This is a photo of the shower I tore out and replaced with the one you see at the very top of the page. This is garbage! It was done by someone claiming to be a professional – bullshit! Click on it – I dare ya. Partake in the full glory of an improper tile installation. The person that installed this  is what I fondly refer to as a hack. If inflicting serious bodily harm ever becomes legal – these people are on my list. You just don’t take someones money and give them shit work and run like a little . . . sorry, I digress. Hacks piss me off.

A lot.

.

Correct placement of a tiled shower niche

Correct

I will, however, save all that fun for another post. My point was the overall look of the placement of the niches. It is way too low, it looks like a shelf for a phone with that corner bench. It does not line up (except for the very top) with any grout lines. It is not level, although you cannot see that very well. Basically it looks like someone drunk cut a random hole in the wall, stuck tile to it and called it a niche. It looks out of place – that’s what I want you to avoid.

The photo below it is from almost the same angle after it was redone correctly. See the difference? It’s all in the flow, baby! (Sorry, I had Sammy Davis Jr. going through my head just now – yeah!) It simply belongs. Very existentialistic, dont’cha think? (I learned that word in college. Comes in very handy in my day to day life as a tile contractor. :D )

In my next post I will describe how to waterproof your niche so all your hard work doesn’t disintegrate in three months. It is currently 2am and I am out of beer need to get some sleep. Until next time I would like to leave you with a photo that explains one of the biggest reasons I put my time into this blog to help you guys out. If you’re squeamish you may want to look away. Have a great night.

I give you: The Incorrect Way to Build a Niche!

Incorrectly tiled shower niche

Now that your niche is ready to waterproof let’s do that – you know, since you’re building a shower and they tend to get moist…Part 2 – Waterproofing a niche.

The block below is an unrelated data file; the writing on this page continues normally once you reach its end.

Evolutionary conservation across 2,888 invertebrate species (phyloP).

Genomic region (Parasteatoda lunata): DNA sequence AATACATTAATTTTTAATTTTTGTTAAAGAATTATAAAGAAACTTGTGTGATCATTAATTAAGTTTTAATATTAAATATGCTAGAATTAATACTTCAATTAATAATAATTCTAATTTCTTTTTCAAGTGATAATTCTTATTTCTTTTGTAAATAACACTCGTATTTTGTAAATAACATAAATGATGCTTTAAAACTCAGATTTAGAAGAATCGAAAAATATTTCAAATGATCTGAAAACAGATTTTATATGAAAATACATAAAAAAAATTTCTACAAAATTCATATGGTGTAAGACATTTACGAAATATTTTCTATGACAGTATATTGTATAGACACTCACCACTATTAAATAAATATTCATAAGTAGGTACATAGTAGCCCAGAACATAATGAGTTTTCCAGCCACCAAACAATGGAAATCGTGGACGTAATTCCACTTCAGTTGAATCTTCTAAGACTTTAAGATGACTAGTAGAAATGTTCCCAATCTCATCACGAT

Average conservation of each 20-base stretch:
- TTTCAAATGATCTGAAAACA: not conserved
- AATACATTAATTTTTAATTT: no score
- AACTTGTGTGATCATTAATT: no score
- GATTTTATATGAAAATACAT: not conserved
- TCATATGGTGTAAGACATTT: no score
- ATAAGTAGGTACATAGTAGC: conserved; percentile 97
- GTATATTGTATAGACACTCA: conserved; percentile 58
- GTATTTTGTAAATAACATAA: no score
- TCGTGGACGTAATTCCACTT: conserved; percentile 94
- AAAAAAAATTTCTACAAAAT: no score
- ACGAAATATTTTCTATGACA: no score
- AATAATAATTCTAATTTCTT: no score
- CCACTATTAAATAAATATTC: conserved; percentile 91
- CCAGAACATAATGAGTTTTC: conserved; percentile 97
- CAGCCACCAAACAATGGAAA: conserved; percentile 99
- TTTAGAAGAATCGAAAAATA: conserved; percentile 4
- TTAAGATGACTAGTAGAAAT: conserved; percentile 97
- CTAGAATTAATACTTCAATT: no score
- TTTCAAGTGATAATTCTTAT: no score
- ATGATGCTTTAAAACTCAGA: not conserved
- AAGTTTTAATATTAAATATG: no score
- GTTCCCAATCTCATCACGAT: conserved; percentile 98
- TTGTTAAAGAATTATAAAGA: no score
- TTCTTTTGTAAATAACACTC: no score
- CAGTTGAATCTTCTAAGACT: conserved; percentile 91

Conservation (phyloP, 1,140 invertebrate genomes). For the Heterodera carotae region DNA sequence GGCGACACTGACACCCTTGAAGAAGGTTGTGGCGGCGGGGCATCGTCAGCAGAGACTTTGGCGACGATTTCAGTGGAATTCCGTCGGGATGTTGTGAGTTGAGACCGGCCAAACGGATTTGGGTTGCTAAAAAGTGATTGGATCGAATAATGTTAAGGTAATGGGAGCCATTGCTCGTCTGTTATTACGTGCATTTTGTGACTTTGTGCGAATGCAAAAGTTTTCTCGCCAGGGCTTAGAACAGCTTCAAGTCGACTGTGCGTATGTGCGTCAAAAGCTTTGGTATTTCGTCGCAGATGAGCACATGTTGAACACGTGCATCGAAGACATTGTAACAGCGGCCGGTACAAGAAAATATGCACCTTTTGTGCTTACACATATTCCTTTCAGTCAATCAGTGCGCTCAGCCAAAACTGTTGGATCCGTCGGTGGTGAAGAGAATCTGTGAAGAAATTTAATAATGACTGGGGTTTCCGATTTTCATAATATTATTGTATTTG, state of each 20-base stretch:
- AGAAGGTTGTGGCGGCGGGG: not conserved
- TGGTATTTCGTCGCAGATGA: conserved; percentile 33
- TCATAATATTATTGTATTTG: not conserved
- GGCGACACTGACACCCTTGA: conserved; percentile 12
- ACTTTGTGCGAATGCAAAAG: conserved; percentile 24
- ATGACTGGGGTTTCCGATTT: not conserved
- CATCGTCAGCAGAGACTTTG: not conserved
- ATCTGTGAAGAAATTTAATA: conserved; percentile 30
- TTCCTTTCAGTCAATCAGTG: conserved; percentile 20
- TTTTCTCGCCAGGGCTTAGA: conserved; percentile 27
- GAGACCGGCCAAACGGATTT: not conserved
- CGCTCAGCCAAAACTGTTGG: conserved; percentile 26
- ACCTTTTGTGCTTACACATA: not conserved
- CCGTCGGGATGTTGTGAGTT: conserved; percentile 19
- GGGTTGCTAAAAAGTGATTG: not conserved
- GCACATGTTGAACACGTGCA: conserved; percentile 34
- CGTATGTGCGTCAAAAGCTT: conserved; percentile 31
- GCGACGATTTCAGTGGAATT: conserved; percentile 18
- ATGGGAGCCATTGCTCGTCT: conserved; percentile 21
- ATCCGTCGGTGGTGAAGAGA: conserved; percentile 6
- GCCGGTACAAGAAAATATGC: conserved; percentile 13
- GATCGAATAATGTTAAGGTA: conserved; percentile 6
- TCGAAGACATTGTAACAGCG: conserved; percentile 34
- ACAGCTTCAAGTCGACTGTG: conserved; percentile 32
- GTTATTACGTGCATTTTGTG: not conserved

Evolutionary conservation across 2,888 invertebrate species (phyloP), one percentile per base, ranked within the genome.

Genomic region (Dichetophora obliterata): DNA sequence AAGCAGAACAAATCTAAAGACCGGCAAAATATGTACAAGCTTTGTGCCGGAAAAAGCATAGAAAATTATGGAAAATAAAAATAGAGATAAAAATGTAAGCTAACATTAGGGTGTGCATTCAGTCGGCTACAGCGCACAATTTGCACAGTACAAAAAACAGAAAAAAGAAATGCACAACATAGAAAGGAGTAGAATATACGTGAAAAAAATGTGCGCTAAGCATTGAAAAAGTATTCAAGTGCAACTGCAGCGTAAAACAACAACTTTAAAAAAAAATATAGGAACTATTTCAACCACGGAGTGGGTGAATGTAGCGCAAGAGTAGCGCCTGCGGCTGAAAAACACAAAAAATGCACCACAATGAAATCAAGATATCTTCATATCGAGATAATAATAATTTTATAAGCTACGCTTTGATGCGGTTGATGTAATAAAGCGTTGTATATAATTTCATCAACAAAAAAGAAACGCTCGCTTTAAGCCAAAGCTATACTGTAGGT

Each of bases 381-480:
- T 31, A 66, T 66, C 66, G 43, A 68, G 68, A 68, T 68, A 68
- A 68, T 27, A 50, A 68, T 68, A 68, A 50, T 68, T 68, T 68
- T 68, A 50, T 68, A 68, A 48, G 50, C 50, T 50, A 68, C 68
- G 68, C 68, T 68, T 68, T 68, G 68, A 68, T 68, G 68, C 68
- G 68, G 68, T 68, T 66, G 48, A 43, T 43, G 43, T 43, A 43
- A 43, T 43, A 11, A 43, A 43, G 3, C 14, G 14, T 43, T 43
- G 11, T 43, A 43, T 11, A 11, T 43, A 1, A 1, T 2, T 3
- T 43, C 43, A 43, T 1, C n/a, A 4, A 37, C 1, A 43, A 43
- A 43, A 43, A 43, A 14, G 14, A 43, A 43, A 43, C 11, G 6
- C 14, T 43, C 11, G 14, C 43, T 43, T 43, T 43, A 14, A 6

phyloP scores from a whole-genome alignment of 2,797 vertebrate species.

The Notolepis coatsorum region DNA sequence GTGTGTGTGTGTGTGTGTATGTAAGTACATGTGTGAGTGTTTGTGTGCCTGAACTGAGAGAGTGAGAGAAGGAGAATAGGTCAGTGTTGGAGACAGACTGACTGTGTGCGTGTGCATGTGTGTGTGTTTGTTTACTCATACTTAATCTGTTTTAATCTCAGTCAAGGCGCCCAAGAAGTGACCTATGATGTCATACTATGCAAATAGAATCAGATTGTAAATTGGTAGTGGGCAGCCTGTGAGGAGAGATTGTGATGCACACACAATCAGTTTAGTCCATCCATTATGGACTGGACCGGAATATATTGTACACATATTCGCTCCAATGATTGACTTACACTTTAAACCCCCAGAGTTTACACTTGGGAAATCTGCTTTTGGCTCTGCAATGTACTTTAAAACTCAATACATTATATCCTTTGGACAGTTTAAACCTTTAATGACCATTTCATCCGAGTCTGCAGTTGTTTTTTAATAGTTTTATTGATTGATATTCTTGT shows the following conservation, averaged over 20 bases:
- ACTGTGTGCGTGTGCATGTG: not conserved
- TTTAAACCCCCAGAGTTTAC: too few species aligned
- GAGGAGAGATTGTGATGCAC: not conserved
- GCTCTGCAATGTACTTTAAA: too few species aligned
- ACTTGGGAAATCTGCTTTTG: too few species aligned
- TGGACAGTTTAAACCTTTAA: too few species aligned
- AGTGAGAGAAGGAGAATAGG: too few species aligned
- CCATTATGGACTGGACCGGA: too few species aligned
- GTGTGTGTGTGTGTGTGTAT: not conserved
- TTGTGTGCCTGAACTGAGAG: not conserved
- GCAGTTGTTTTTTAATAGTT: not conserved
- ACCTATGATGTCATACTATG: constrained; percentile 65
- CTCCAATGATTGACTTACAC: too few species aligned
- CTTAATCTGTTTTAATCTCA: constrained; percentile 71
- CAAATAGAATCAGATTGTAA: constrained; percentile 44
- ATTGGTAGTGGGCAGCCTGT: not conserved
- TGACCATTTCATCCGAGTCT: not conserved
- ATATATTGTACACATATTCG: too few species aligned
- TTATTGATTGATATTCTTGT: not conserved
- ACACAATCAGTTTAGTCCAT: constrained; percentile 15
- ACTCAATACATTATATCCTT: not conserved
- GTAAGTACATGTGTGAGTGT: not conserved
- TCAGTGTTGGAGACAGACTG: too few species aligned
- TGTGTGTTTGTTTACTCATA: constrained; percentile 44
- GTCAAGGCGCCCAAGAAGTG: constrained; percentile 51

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Patrick

If the span for the niche is greater than one stud span, yet shorter than two, how do I get the verticals in? I can’t put in a new stud because it is a small bathroom and behind the tub. I can use one stud for one side, but how do I box out the rest? Suggestions??

Reply

Roger

Hi Patrick,

Put two horizontal studs in first, then place your verticals between them.

Reply

Andy

Thank you for this. It is going to be very helpful on my first time wall tile job. What do you use to cut out the niche opening? Also, my hardibacker bows right now at the bottom where it is over the lip of the tub (I assume the screws that hold the tub to the studs are pushing it out slightly). Do you have any suggestion?
-Andy

Reply

Roger

Hi Andy,

I use a rotozip with backerboard. The backer should have been shimmed out above the tub for a flat substrate. You can make up for that with a little extra thinset behind your tile as needed while setting it to get it flat.

Reply

Sonia

Hi Roger,
First of all, my bath remodel is not in the US and my bath walls are made of 4″ cement blocks. Because I am extending the size of the bathroom, to get a niche in the shower, it appears that I would have to build a double brick wall on the one side just to be able to fit a 4″ deep niche, so I loose this much in the whole room just to get it. The design is a continuous tiled wall from inside the shower to outside where the toilet is.